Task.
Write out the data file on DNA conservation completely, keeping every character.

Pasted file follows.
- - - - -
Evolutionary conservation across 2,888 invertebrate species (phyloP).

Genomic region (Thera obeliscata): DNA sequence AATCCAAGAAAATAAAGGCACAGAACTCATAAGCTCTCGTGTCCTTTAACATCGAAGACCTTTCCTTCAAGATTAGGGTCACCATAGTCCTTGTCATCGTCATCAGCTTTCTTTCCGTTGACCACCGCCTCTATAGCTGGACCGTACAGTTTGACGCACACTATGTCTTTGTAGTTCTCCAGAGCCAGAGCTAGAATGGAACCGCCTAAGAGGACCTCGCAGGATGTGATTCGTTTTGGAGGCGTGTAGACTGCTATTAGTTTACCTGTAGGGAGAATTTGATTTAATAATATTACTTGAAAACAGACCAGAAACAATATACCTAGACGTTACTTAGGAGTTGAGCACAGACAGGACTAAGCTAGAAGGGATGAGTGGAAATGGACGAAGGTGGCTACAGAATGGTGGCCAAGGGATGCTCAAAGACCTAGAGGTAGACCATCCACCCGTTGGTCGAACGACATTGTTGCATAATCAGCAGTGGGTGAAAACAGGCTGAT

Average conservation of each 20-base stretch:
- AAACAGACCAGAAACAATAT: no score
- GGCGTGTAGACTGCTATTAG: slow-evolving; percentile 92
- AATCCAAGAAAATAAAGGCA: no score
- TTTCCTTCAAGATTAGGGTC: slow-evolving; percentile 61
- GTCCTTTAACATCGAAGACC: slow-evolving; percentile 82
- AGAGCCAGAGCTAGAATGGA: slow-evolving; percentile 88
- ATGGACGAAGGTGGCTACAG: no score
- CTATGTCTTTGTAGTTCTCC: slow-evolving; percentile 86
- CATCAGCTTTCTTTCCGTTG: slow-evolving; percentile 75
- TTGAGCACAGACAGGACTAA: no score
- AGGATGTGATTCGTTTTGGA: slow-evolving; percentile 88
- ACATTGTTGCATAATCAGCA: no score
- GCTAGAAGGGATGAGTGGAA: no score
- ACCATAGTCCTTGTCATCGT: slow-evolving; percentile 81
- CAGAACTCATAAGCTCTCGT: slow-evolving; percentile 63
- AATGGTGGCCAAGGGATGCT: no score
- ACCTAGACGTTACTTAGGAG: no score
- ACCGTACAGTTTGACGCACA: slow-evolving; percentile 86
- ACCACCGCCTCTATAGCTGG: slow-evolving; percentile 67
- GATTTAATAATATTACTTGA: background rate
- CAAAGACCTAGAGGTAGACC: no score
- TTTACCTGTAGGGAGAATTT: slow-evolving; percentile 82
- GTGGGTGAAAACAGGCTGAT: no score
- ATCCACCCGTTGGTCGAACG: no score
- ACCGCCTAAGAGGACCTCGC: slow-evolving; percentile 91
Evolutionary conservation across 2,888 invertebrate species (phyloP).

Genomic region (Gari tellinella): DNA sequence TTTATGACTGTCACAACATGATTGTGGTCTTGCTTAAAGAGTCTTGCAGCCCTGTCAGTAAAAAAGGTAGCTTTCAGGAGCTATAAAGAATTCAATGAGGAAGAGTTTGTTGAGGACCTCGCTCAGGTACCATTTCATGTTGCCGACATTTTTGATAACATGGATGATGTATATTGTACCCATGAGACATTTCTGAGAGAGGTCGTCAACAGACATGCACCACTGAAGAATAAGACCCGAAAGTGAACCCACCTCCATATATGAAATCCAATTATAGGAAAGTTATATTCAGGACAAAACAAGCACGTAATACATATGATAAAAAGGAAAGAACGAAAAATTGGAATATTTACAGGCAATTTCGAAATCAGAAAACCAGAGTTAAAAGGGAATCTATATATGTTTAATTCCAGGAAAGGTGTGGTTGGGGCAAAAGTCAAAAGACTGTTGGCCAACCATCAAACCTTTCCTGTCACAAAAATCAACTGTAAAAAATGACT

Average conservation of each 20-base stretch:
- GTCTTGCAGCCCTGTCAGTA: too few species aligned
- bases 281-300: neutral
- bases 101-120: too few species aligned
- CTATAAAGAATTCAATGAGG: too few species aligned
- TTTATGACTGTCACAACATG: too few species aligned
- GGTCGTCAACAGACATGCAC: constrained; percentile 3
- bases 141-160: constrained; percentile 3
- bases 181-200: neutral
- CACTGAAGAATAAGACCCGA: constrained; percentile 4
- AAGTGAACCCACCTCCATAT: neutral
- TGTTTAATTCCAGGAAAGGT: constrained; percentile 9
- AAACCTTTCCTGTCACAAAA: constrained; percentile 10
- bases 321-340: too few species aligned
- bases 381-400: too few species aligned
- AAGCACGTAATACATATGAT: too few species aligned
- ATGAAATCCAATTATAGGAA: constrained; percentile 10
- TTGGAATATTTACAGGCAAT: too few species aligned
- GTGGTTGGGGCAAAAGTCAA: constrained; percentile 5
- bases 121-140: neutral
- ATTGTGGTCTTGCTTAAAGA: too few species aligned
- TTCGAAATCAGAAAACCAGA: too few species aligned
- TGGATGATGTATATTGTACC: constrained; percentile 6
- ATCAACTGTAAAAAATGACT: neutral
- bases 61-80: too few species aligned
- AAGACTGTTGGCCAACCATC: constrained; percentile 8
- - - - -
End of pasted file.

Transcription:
Evolutionary conservation across 2,888 invertebrate species (phyloP).

Genomic region (Thera obeliscata): DNA sequence AATCCAAGAAAATAAAGGCACAGAACTCATAAGCTCTCGTGTCCTTTAACATCGAAGACCTTTCCTTCAAGATTAGGGTCACCATAGTCCTTGTCATCGTCATCAGCTTTCTTTCCGTTGACCACCGCCTCTATAGCTGGACCGTACAGTTTGACGCACACTATGTCTTTGTAGTTCTCCAGAGCCAGAGCTAGAATGGAACCGCCTAAGAGGACCTCGCAGGATGTGATTCGTTTTGGAGGCGTGTAGACTGCTATTAGTTTACCTGTAGGGAGAATTTGATTTAATAATATTACTTGAAAACAGACCAGAAACAATATACCTAGACGTTACTTAGGAGTTGAGCACAGACAGGACTAAGCTAGAAGGGATGAGTGGAAATGGACGAAGGTGGCTACAGAATGGTGGCCAAGGGATGCTCAAAGACCTAGAGGTAGACCATCCACCCGTTGGTCGAACGACATTGTTGCATAATCAGCAGTGGGTGAAAACAGGCTGAT

Average conservation of each 20-base stretch:
- AAACAGACCAGAAACAATAT: no score
- GGCGTGTAGACTGCTATTAG: slow-evolving; percentile 92
- AATCCAAGAAAATAAAGGCA: no score
- TTTCCTTCAAGATTAGGGTC: slow-evolving; percentile 61
- GTCCTTTAACATCGAAGACC: slow-evolving; percentile 82
- AGAGCCAGAGCTAGAATGGA: slow-evolving; percentile 88
- ATGGACGAAGGTGGCTACAG: no score
- CTATGTCTTTGTAGTTCTCC: slow-evolving; percentile 86
- CATCAGCTTTCTTTCCGTTG: slow-evolving; percentile 75
- TTGAGCACAGACAGGACTAA: no score
- AGGATGTGATTCGTTTTGGA: slow-evolving; percentile 88
- ACATTGTTGCATAATCAGCA: no score
- GCTAGAAGGGATGAGTGGAA: no score
- ACCATAGTCCTTGTCATCGT: slow-evolving; percentile 81
- CAGAACTCATAAGCTCTCGT: slow-evolving; percentile 63
- AATGGTGGCCAAGGGATGCT: no score
- ACCTAGACGTTACTTAGGAG: no score
- ACCGTACAGTTTGACGCACA: slow-evolving; percentile 86
- ACCACCGCCTCTATAGCTGG: slow-evolving; percentile 67
- GATTTAATAATATTACTTGA: background rate
- CAAAGACCTAGAGGTAGACC: no score
- TTTACCTGTAGGGAGAATTT: slow-evolving; percentile 82
- GTGGGTGAAAACAGGCTGAT: no score
- ATCCACCCGTTGGTCGAACG: no score
- ACCGCCTAAGAGGACCTCGC: slow-evolving; percentile 91
Evolutionary conservation across 2,888 invertebrate species (phyloP).

Genomic region (Gari tellinella): DNA sequence TTTATGACTGTCACAACATGATTGTGGTCTTGCTTAAAGAGTCTTGCAGCCCTGTCAGTAAAAAAGGTAGCTTTCAGGAGCTATAAAGAATTCAATGAGGAAGAGTTTGTTGAGGACCTCGCTCAGGTACCATTTCATGTTGCCGACATTTTTGATAACATGGATGATGTATATTGTACCCATGAGACATTTCTGAGAGAGGTCGTCAACAGACATGCACCACTGAAGAATAAGACCCGAAAGTGAACCCACCTCCATATATGAAATCCAATTATAGGAAAGTTATATTCAGGACAAAACAAGCACGTAATACATATGATAAAAAGGAAAGAACGAAAAATTGGAATATTTACAGGCAATTTCGAAATCAGAAAACCAGAGTTAAAAGGGAATCTATATATGTTTAATTCCAGGAAAGGTGTGGTTGGGGCAAAAGTCAAAAGACTGTTGGCCAACCATCAAACCTTTCCTGTCACAAAAATCAACTGTAAAAAATGACT

Average conservation of each 20-base stretch:
- GTCTTGCAGCCCTGTCAGTA: too few species aligned
- bases 281-300: neutral
- bases 101-120: too few species aligned
- CTATAAAGAATTCAATGAGG: too few species aligned
- TTTATGACTGTCACAACATG: too few species aligned
- GGTCGTCAACAGACATGCAC: constrained; percentile 3
- bases 141-160: constrained; percentile 3
- bases 181-200: neutral
- CACTGAAGAATAAGACCCGA: constrained; percentile 4
- AAGTGAACCCACCTCCATAT: neutral
- TGTTTAATTCCAGGAAAGGT: constrained; percentile 9
- AAACCTTTCCTGTCACAAAA: constrained; percentile 10
- bases 321-340: too few species aligned
- bases 381-400: too few species aligned
- AAGCACGTAATACATATGAT: too few species aligned
- ATGAAATCCAATTATAGGAA: constrained; percentile 10
- TTGGAATATTTACAGGCAAT: too few species aligned
- GTGGTTGGGGCAAAAGTCAA: constrained; percentile 5
- bases 121-140: neutral
- ATTGTGGTCTTGCTTAAAGA: too few species aligned
- TTCGAAATCAGAAAACCAGA: too few species aligned
- TGGATGATGTATATTGTACC: constrained; percentile 6
- ATCAACTGTAAAAAATGACT: neutral
- bases 61-80: too few species aligned
- AAGACTGTTGGCCAACCATC: constrained; percentile 8